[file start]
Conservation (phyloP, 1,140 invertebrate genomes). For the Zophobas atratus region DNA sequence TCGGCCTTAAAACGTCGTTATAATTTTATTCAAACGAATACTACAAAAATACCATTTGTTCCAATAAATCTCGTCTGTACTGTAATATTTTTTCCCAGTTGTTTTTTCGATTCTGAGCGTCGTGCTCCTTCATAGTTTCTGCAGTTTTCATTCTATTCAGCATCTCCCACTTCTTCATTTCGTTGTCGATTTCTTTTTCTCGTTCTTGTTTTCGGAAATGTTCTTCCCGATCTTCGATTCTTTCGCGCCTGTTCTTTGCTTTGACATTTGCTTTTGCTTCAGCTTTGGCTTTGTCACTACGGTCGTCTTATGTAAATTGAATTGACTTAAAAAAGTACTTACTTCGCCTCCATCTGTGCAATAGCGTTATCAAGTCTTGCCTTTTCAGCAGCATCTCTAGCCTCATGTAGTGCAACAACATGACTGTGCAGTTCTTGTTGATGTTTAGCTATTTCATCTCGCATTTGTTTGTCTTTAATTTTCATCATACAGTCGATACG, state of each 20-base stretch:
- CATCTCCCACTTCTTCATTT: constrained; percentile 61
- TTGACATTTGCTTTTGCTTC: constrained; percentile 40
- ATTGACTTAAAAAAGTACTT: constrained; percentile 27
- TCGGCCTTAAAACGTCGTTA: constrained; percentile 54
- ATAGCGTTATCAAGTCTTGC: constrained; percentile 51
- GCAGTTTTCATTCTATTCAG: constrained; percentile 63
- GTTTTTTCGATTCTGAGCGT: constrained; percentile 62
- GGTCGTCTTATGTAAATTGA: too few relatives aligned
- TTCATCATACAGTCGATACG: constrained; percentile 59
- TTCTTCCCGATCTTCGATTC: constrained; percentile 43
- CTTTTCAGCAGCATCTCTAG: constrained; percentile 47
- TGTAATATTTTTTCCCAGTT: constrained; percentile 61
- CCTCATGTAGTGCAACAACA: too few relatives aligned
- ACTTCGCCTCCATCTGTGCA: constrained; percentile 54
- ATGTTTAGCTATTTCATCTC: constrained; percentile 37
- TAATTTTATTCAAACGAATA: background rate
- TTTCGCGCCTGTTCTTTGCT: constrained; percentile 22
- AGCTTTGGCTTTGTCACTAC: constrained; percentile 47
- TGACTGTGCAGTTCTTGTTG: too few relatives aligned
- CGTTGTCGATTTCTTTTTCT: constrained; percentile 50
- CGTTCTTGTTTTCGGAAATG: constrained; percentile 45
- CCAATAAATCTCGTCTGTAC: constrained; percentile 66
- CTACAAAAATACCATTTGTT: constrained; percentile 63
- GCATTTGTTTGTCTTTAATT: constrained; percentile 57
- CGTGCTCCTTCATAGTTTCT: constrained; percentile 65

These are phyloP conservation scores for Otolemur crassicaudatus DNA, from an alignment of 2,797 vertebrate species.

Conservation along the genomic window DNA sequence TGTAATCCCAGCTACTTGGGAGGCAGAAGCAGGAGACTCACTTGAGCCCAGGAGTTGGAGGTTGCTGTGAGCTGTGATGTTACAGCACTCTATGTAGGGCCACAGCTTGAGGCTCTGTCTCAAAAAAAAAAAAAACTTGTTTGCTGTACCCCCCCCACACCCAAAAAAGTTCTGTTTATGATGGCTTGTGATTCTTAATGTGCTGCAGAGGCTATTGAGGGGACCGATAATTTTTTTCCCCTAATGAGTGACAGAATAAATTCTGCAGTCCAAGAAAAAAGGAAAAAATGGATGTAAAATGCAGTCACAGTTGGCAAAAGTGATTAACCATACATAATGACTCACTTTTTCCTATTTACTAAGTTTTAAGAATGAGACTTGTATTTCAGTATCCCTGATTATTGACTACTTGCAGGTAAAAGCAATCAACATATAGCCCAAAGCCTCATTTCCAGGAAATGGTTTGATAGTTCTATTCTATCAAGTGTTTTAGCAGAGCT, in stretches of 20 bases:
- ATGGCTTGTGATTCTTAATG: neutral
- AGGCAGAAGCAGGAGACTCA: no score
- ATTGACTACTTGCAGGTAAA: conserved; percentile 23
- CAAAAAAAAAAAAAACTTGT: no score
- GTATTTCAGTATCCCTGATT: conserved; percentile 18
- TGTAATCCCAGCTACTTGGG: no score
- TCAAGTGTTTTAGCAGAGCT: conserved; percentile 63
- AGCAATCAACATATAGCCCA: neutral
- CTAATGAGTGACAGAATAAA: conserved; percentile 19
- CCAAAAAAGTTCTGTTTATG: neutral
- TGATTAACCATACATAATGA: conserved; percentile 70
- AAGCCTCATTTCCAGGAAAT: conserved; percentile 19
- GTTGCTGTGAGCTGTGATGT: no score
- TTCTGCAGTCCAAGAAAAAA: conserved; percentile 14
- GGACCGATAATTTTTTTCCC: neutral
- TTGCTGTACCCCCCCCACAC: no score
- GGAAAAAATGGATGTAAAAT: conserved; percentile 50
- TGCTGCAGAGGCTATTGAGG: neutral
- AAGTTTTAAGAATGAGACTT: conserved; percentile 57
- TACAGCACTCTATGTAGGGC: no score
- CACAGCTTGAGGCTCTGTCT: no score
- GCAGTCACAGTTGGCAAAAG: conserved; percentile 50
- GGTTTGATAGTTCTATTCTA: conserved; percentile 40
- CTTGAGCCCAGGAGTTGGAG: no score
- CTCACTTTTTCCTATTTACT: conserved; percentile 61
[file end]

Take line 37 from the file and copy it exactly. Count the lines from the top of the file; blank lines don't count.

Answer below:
- CTAATGAGTGACAGAATAAA: conserved; percentile 19